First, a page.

The Irish Farmers' Association (IFA) has warned that the current CAP reform proposals are unacceptable as negotiations in Brussels over new requirements for farmers are expected to stretch into a third day.
The reforms broadly seek to embed a stronger climate and environmental component into how CAP money is spent, as well as to ensure that the spoils are shared more evenly among smaller farms.
Last year, the overall CAP budget was set by EU leaders at €270 billion, roughly one third of the EU's overall seven-year budget.
Following last July's budget agreements Ireland secured €10.73 billion in CAP payments, a small increase in the previous seven-year budget round, which stood at €10.68 billion.
However, intense negotiations are under way this week between the European Parliament, member states and the Portuguese presidency of the EU to work out how far the overall CAP funds should have to comply with environmental goals and the aim of protecting smaller farms.
At issue are the questions of new eco-schemes which farmers will have to comply with in order to qualify for basic, or direct, payments, and "convergence", or the extent to which smaller farms can catch up with larger ones in terms of their levels of CAP payments.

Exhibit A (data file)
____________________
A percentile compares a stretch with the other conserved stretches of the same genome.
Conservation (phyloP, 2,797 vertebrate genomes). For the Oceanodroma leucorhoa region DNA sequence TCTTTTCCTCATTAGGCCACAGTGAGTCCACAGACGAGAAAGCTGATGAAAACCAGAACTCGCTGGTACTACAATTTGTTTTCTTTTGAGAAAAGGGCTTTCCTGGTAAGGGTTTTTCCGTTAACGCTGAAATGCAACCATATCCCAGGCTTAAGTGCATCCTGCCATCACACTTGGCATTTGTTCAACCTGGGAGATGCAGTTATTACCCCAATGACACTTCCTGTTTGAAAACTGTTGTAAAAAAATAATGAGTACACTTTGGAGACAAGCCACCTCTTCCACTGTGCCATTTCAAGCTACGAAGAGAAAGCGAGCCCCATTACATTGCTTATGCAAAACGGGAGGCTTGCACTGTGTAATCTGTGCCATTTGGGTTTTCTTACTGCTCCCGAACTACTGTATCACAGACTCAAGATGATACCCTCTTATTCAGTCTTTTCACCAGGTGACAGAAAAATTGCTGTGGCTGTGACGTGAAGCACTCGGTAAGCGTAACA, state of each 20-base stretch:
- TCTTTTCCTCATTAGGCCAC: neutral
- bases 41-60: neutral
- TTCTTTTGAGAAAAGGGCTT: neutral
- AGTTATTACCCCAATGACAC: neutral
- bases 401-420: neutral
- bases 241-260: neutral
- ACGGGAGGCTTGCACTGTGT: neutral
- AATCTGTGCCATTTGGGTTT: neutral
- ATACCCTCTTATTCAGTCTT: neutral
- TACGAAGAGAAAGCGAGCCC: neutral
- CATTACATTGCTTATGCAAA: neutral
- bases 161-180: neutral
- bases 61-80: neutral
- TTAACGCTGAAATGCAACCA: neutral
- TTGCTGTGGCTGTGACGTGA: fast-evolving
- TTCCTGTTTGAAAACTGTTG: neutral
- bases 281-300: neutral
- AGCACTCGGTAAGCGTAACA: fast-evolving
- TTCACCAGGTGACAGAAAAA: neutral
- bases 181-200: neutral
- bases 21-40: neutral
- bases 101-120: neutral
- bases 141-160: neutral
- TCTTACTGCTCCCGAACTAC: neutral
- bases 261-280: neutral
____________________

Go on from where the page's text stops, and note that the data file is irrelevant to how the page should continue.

The European Parliament wants to ensure that 30% of basic payments under the so-called Pillar I of CAP are conditional on farmers carrying out new environmental work.
Member states are pushing for 20%, while the Portuguese presidency has put forward a compromise of 25%.
Meanwhile, the European Parliament is seeking to ensure that 100% of payments under Pillar I comply with the national payment average, in order to redistribute money between larger and small and medium-sized farms, while member states have suggested a target of 75%.
In the last round of CAP reforms the figure stood at 60%. It is understood that France, Spain and Belgium are proposing that 85% of payments converge with the national average.
The current average farm entitlement is €184 per hectare, rising to €260 per hectare once greening entitlements are factored in.
Officials say that 100% "convergence" would see the new entitlement value of €172 per hectare.
IFA President Tim Cullinan said: "This is very serious for Ireland. These new requirements will shift a substantial amount of money. We're saying the Minister [for Agriculture Charlie McConalogue] has to walk out of this tonight. He can't agree to what's on the table. It would be totally unacceptable."
He added: "The problem we have with the budget is that farming is being asked to do a substantial amount of work now on environmental measures, where prior to this it was money to compensate farmers to produce cheap food for the European consumer. The dial has completely changed on this."
Minister McConalogue said: "The key objective from my point of view and from Ireland's point of view is to ensure that farmers' incomes are central to how the next seven years evolved, and indeed that we see farmers' incomes enhanced, so that where farmers will be asked to do more they're also paid more and there are income streams to match that."
The broader rural development fund of Pillar II will be negotiated at a later date.